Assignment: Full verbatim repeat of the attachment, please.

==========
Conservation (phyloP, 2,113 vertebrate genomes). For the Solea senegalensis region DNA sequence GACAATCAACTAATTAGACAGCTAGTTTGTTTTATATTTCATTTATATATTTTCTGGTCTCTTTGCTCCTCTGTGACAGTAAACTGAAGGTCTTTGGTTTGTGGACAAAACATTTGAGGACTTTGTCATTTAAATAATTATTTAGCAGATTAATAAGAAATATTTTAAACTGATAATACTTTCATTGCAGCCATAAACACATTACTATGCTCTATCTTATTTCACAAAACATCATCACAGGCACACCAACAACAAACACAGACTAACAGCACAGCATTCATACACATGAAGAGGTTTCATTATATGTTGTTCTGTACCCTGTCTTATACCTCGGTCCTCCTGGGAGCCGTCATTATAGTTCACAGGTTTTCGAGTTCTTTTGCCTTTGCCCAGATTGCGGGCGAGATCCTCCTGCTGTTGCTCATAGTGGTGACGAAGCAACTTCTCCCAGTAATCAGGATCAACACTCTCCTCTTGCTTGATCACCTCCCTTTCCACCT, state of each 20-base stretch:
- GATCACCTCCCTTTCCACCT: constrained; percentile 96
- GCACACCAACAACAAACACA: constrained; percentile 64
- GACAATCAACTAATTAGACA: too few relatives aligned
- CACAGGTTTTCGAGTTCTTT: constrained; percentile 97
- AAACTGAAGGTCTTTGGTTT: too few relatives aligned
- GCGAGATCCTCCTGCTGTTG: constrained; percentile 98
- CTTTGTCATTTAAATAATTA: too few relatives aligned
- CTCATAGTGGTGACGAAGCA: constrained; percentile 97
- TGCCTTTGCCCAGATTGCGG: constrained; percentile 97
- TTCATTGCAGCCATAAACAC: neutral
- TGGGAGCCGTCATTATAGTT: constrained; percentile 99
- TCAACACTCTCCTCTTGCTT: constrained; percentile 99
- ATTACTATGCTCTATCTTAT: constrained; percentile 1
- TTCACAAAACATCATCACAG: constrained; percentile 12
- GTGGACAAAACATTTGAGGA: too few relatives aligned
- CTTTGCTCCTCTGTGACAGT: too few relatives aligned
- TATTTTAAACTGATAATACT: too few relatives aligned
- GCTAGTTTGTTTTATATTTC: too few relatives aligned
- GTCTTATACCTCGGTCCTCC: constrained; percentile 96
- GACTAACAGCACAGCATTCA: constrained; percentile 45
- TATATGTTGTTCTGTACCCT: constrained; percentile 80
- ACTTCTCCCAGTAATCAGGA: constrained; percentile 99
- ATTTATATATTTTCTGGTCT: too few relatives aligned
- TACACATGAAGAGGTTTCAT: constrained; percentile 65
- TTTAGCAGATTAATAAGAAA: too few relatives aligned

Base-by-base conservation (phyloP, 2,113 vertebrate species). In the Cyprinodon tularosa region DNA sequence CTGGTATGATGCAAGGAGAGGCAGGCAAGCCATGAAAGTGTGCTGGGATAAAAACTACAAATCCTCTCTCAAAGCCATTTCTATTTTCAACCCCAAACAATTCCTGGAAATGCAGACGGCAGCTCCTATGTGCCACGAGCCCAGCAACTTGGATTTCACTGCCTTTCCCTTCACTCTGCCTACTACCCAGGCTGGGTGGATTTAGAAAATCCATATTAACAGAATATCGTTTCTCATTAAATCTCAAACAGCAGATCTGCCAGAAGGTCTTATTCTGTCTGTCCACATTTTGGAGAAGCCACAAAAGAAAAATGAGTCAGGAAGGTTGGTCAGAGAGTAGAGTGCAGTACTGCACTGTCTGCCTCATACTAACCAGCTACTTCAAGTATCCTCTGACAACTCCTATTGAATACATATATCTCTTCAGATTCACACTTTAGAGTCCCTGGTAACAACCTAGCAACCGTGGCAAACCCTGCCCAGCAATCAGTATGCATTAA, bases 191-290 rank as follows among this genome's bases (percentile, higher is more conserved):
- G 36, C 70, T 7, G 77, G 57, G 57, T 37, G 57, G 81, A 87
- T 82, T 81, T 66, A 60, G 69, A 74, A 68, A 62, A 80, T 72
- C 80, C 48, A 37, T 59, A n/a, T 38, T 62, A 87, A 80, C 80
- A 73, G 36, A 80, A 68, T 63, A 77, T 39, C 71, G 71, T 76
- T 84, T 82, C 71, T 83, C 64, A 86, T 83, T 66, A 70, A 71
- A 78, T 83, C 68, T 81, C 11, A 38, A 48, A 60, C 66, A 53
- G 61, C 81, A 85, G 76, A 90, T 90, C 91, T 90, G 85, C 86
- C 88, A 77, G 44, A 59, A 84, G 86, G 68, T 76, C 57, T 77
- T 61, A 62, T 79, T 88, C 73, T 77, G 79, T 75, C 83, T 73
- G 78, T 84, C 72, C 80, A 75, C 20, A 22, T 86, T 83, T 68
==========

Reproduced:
Conservation (phyloP, 2,113 vertebrate genomes). For the Solea senegalensis region DNA sequence GACAATCAACTAATTAGACAGCTAGTTTGTTTTATATTTCATTTATATATTTTCTGGTCTCTTTGCTCCTCTGTGACAGTAAACTGAAGGTCTTTGGTTTGTGGACAAAACATTTGAGGACTTTGTCATTTAAATAATTATTTAGCAGATTAATAAGAAATATTTTAAACTGATAATACTTTCATTGCAGCCATAAACACATTACTATGCTCTATCTTATTTCACAAAACATCATCACAGGCACACCAACAACAAACACAGACTAACAGCACAGCATTCATACACATGAAGAGGTTTCATTATATGTTGTTCTGTACCCTGTCTTATACCTCGGTCCTCCTGGGAGCCGTCATTATAGTTCACAGGTTTTCGAGTTCTTTTGCCTTTGCCCAGATTGCGGGCGAGATCCTCCTGCTGTTGCTCATAGTGGTGACGAAGCAACTTCTCCCAGTAATCAGGATCAACACTCTCCTCTTGCTTGATCACCTCCCTTTCCACCT, state of each 20-base stretch:
- GATCACCTCCCTTTCCACCT: constrained; percentile 96
- GCACACCAACAACAAACACA: constrained; percentile 64
- GACAATCAACTAATTAGACA: too few relatives aligned
- CACAGGTTTTCGAGTTCTTT: constrained; percentile 97
- AAACTGAAGGTCTTTGGTTT: too few relatives aligned
- GCGAGATCCTCCTGCTGTTG: constrained; percentile 98
- CTTTGTCATTTAAATAATTA: too few relatives aligned
- CTCATAGTGGTGACGAAGCA: constrained; percentile 97
- TGCCTTTGCCCAGATTGCGG: constrained; percentile 97
- TTCATTGCAGCCATAAACAC: neutral
- TGGGAGCCGTCATTATAGTT: constrained; percentile 99
- TCAACACTCTCCTCTTGCTT: constrained; percentile 99
- ATTACTATGCTCTATCTTAT: constrained; percentile 1
- TTCACAAAACATCATCACAG: constrained; percentile 12
- GTGGACAAAACATTTGAGGA: too few relatives aligned
- CTTTGCTCCTCTGTGACAGT: too few relatives aligned
- TATTTTAAACTGATAATACT: too few relatives aligned
- GCTAGTTTGTTTTATATTTC: too few relatives aligned
- GTCTTATACCTCGGTCCTCC: constrained; percentile 96
- GACTAACAGCACAGCATTCA: constrained; percentile 45
- TATATGTTGTTCTGTACCCT: constrained; percentile 80
- ACTTCTCCCAGTAATCAGGA: constrained; percentile 99
- ATTTATATATTTTCTGGTCT: too few relatives aligned
- TACACATGAAGAGGTTTCAT: constrained; percentile 65
- TTTAGCAGATTAATAAGAAA: too few relatives aligned

Base-by-base conservation (phyloP, 2,113 vertebrate species). In the Cyprinodon tularosa region DNA sequence CTGGTATGATGCAAGGAGAGGCAGGCAAGCCATGAAAGTGTGCTGGGATAAAAACTACAAATCCTCTCTCAAAGCCATTTCTATTTTCAACCCCAAACAATTCCTGGAAATGCAGACGGCAGCTCCTATGTGCCACGAGCCCAGCAACTTGGATTTCACTGCCTTTCCCTTCACTCTGCCTACTACCCAGGCTGGGTGGATTTAGAAAATCCATATTAACAGAATATCGTTTCTCATTAAATCTCAAACAGCAGATCTGCCAGAAGGTCTTATTCTGTCTGTCCACATTTTGGAGAAGCCACAAAAGAAAAATGAGTCAGGAAGGTTGGTCAGAGAGTAGAGTGCAGTACTGCACTGTCTGCCTCATACTAACCAGCTACTTCAAGTATCCTCTGACAACTCCTATTGAATACATATATCTCTTCAGATTCACACTTTAGAGTCCCTGGTAACAACCTAGCAACCGTGGCAAACCCTGCCCAGCAATCAGTATGCATTAA, bases 191-290 rank as follows among this genome's bases (percentile, higher is more conserved):
- G 36, C 70, T 7, G 77, G 57, G 57, T 37, G 57, G 81, A 87
- T 82, T 81, T 66, A 60, G 69, A 74, A 68, A 62, A 80, T 72
- C 80, C 48, A 37, T 59, A n/a, T 38, T 62, A 87, A 80, C 80
- A 73, G 36, A 80, A 68, T 63, A 77, T 39, C 71, G 71, T 76
- T 84, T 82, C 71, T 83, C 64, A 86, T 83, T 66, A 70, A 71
- A 78, T 83, C 68, T 81, C 11, A 38, A 48, A 60, C 66, A 53
- G 61, C 81, A 85, G 76, A 90, T 90, C 91, T 90, G 85, C 86
- C 88, A 77, G 44, A 59, A 84, G 86, G 68, T 76, C 57, T 77
- T 61, A 62, T 79, T 88, C 73, T 77, G 79, T 75, C 83, T 73
- G 78, T 84, C 72, C 80, A 75, C 20, A 22, T 86, T 83, T 68